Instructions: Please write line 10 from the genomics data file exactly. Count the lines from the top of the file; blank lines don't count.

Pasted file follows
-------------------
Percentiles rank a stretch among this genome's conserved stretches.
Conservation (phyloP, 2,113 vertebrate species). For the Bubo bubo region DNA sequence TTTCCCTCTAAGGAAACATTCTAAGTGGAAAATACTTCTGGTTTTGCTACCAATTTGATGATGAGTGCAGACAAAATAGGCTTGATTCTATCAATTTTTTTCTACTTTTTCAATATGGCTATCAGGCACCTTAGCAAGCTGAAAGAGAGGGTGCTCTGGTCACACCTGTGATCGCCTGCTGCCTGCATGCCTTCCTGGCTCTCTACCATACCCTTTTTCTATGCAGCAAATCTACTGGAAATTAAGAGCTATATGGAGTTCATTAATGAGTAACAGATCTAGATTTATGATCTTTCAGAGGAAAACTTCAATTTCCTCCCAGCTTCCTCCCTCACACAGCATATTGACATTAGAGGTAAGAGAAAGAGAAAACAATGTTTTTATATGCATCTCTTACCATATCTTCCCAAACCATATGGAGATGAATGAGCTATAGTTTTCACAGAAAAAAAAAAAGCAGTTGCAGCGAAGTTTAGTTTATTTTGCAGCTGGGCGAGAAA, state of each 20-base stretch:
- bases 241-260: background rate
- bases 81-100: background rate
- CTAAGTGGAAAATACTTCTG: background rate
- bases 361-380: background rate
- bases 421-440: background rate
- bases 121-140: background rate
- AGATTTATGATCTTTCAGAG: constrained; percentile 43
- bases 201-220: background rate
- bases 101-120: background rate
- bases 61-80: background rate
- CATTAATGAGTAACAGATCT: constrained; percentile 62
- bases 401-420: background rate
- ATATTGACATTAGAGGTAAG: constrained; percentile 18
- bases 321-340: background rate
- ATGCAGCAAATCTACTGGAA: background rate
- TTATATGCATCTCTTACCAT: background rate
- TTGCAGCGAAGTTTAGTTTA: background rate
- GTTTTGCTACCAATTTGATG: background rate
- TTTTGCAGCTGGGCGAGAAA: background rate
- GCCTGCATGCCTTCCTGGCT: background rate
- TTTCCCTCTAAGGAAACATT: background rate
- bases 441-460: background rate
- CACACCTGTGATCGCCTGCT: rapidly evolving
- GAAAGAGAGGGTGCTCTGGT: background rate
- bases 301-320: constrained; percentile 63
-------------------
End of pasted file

- bases 201-220: background rate